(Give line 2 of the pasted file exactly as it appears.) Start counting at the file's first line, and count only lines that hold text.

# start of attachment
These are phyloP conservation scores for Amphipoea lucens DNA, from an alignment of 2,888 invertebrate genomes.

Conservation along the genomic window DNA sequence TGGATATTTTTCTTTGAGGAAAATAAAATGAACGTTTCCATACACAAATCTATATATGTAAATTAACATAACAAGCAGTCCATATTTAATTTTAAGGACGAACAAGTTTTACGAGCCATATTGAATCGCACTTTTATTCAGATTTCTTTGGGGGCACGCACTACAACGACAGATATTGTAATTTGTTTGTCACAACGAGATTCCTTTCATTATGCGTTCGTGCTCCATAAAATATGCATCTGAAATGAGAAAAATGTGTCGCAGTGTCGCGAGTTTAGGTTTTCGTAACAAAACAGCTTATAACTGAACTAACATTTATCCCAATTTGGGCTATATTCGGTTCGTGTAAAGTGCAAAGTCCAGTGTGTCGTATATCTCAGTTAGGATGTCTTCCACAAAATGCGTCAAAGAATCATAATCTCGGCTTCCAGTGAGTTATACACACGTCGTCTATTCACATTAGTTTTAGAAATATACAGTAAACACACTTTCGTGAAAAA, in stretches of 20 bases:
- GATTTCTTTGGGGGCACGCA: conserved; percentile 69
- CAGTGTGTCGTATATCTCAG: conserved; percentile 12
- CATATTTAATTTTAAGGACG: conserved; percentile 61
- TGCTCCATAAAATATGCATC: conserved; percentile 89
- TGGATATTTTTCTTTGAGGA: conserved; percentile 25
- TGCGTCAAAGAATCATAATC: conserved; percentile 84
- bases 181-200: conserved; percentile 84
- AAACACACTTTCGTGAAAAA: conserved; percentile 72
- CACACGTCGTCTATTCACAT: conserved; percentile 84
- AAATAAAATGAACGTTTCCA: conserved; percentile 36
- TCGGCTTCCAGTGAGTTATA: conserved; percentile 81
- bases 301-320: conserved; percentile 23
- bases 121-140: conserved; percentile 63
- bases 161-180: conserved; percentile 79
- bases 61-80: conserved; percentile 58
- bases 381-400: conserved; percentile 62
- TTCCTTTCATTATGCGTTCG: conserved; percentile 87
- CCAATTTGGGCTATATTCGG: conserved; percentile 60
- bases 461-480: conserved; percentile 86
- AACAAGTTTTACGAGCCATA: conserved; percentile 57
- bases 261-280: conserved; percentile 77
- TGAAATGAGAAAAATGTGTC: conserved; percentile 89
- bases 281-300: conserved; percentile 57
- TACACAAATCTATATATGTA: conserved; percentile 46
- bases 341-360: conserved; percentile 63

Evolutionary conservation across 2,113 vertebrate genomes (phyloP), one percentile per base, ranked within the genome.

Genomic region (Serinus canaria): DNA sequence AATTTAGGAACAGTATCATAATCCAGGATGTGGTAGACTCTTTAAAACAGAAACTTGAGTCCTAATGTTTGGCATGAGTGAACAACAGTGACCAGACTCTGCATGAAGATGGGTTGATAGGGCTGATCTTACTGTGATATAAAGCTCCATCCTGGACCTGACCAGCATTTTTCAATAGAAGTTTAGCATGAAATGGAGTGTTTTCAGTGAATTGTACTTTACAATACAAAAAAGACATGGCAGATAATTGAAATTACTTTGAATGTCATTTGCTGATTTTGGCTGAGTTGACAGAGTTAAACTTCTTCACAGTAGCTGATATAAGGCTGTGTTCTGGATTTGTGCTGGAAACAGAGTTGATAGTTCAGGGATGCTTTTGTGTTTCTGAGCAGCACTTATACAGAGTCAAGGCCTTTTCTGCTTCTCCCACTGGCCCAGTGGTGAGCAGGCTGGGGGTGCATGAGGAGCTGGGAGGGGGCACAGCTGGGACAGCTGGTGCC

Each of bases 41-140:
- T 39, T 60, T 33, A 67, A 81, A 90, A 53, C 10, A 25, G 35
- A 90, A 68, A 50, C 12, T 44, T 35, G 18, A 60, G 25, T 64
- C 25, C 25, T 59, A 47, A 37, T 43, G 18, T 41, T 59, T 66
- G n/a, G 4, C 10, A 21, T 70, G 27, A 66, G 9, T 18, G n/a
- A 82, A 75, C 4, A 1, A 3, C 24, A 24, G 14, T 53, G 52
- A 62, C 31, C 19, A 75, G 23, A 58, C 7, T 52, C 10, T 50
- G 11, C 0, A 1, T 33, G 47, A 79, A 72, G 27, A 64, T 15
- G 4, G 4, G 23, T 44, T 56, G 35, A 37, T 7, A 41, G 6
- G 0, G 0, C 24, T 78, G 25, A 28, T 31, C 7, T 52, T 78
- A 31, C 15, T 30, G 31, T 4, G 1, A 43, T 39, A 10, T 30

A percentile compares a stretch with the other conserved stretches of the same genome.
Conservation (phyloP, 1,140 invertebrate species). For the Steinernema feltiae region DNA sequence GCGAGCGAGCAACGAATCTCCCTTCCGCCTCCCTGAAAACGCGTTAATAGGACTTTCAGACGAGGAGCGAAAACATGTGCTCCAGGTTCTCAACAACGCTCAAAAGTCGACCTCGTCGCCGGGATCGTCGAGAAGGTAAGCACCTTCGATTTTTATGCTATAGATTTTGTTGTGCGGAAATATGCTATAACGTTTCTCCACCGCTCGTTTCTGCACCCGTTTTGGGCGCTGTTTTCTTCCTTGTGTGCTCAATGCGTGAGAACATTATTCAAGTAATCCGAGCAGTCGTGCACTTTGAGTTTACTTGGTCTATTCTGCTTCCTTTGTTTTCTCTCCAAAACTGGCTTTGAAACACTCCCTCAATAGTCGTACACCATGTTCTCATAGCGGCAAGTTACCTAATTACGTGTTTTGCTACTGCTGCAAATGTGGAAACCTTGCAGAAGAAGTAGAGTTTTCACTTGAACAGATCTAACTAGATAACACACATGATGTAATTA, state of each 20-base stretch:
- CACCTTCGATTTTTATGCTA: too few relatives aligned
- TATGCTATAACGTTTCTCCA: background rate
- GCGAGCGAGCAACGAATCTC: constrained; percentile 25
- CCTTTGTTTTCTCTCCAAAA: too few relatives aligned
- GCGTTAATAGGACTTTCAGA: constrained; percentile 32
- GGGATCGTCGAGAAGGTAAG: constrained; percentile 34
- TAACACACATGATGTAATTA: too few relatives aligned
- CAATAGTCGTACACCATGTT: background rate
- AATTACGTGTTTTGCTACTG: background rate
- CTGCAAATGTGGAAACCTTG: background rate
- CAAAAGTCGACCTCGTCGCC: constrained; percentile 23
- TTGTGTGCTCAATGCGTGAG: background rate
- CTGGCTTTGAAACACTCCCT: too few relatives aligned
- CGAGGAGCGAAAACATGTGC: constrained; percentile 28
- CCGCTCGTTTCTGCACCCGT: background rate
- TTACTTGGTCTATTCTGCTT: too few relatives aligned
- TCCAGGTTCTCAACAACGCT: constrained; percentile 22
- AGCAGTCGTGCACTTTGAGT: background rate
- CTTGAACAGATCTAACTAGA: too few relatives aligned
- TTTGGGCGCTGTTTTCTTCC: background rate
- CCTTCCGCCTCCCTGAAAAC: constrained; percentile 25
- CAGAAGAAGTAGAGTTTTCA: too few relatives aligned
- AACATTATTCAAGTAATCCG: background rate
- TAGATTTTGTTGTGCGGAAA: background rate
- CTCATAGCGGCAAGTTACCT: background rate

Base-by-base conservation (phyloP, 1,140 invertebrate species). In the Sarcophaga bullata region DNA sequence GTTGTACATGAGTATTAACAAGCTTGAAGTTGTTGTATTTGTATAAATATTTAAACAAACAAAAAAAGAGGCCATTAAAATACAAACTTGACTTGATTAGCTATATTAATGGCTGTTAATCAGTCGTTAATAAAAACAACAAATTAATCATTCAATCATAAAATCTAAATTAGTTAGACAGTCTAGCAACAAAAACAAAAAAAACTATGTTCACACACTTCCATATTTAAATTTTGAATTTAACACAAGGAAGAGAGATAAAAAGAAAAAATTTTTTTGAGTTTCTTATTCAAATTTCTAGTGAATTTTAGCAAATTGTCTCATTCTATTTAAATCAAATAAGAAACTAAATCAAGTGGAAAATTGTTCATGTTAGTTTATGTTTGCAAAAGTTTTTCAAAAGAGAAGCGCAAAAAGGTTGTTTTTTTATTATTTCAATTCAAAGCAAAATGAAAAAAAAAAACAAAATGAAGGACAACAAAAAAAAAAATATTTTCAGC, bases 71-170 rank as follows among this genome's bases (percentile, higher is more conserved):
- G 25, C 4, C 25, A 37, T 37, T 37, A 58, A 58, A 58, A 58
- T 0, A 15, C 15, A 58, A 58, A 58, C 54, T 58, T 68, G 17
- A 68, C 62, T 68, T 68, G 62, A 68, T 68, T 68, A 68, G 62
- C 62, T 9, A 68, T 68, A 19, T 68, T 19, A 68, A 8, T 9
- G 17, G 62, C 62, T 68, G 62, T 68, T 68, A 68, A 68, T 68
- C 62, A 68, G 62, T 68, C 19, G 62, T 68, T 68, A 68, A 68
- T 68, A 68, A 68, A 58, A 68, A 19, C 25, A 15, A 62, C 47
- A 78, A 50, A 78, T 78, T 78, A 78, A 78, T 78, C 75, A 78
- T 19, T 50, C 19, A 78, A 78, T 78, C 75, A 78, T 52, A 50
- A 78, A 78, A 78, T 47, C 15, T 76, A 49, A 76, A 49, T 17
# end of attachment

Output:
Conservation along the genomic window DNA sequence TGGATATTTTTCTTTGAGGAAAATAAAATGAACGTTTCCATACACAAATCTATATATGTAAATTAACATAACAAGCAGTCCATATTTAATTTTAAGGACGAACAAGTTTTACGAGCCATATTGAATCGCACTTTTATTCAGATTTCTTTGGGGGCACGCACTACAACGACAGATATTGTAATTTGTTTGTCACAACGAGATTCCTTTCATTATGCGTTCGTGCTCCATAAAATATGCATCTGAAATGAGAAAAATGTGTCGCAGTGTCGCGAGTTTAGGTTTTCGTAACAAAACAGCTTATAACTGAACTAACATTTATCCCAATTTGGGCTATATTCGGTTCGTGTAAAGTGCAAAGTCCAGTGTGTCGTATATCTCAGTTAGGATGTCTTCCACAAAATGCGTCAAAGAATCATAATCTCGGCTTCCAGTGAGTTATACACACGTCGTCTATTCACATTAGTTTTAGAAATATACAGTAAACACACTTTCGTGAAAAA, in stretches of 20 bases: